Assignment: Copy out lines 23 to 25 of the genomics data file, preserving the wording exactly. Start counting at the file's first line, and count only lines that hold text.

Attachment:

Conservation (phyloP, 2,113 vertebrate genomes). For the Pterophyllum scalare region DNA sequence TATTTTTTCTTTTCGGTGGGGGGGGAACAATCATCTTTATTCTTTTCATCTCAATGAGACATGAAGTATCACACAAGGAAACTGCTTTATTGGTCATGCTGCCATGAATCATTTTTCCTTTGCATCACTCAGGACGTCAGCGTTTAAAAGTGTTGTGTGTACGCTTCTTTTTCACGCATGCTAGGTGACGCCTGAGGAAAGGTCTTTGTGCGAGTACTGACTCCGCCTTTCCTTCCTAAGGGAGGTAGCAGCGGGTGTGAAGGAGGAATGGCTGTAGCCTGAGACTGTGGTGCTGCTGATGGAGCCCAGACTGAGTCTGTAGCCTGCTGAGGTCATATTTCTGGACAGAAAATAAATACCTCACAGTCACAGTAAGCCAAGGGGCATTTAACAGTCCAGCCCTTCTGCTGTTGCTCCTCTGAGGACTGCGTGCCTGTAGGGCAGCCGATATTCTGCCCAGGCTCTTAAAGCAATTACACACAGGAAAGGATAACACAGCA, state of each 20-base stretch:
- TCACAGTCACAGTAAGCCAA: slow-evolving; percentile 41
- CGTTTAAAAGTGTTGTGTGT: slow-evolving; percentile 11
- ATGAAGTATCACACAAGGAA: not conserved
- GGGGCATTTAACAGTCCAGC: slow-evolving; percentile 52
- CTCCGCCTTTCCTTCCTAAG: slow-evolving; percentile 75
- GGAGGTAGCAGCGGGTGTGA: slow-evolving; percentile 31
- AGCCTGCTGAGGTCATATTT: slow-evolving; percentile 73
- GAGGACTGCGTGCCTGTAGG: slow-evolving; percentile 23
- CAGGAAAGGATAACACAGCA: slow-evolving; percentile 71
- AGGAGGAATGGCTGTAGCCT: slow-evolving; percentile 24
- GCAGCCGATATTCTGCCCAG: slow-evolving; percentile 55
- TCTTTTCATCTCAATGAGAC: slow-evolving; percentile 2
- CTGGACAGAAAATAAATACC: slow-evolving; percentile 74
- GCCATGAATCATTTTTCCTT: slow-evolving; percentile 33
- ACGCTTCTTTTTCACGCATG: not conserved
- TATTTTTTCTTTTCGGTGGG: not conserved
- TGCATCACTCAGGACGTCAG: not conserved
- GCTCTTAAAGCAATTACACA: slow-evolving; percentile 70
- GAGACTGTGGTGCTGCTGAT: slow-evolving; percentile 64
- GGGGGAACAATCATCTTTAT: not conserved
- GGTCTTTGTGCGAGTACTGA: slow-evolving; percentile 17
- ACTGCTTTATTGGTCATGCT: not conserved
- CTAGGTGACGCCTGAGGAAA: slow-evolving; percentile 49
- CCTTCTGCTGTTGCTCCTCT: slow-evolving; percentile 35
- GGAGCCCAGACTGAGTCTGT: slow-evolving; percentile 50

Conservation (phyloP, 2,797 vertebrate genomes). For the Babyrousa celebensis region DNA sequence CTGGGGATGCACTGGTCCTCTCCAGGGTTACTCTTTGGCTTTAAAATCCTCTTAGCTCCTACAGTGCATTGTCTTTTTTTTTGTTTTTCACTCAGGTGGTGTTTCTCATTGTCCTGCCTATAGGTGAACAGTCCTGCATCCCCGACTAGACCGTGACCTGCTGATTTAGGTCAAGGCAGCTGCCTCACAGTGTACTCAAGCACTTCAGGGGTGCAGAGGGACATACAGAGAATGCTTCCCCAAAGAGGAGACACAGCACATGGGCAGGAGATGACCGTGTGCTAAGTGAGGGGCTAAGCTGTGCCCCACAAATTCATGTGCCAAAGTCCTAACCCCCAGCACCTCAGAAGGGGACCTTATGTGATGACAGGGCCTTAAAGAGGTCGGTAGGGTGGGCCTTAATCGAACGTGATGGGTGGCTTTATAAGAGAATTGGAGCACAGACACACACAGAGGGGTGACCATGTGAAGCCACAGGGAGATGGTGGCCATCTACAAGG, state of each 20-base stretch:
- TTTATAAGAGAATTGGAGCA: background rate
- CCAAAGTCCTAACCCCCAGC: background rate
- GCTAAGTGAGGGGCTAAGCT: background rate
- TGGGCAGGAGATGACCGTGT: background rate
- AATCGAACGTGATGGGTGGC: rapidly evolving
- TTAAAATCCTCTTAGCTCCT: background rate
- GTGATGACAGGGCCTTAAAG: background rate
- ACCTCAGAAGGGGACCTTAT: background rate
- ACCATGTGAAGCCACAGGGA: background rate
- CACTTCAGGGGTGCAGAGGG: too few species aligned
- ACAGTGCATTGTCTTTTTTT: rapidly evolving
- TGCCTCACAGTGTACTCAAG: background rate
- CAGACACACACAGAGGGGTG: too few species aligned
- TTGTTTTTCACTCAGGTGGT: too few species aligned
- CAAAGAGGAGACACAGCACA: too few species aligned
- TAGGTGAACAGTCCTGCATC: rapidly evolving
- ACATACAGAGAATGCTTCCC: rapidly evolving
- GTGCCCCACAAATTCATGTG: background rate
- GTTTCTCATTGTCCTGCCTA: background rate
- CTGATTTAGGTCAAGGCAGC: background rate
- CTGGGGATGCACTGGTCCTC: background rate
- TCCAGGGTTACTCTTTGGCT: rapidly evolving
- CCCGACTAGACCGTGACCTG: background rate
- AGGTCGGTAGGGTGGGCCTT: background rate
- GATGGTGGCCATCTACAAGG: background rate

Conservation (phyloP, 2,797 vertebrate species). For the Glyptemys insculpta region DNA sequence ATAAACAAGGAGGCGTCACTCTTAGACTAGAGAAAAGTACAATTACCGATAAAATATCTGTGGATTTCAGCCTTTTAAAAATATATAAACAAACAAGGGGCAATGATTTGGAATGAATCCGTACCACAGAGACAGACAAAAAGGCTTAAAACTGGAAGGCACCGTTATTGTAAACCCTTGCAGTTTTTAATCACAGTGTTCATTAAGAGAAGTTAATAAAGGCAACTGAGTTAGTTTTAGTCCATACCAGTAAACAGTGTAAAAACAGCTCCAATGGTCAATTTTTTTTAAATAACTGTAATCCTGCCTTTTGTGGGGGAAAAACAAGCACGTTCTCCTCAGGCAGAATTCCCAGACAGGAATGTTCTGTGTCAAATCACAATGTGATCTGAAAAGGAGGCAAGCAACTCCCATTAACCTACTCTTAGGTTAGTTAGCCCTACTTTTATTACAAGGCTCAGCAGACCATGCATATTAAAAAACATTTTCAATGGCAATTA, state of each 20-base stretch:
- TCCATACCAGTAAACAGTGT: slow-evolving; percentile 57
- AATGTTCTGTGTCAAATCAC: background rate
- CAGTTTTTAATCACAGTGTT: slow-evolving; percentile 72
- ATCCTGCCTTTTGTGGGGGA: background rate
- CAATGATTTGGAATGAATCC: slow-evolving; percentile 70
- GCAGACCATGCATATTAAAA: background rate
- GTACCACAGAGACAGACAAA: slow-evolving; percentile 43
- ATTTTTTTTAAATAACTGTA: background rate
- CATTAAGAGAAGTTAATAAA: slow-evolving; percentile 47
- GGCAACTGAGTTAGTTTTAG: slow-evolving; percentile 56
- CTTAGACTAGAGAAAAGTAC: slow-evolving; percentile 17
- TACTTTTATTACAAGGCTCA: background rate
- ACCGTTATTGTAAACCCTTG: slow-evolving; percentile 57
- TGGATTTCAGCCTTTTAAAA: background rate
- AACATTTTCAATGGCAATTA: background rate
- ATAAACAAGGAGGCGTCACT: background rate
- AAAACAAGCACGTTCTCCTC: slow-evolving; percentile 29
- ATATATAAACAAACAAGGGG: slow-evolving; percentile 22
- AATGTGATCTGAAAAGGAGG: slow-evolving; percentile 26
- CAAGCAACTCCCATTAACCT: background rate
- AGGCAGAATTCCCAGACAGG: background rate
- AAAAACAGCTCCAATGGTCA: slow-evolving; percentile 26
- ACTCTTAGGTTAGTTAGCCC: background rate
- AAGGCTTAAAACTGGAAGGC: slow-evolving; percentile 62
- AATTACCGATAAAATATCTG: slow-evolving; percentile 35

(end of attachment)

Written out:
- ACTGCTTTATTGGTCATGCT: not conserved
- CTAGGTGACGCCTGAGGAAA: slow-evolving; percentile 49
- CCTTCTGCTGTTGCTCCTCT: slow-evolving; percentile 35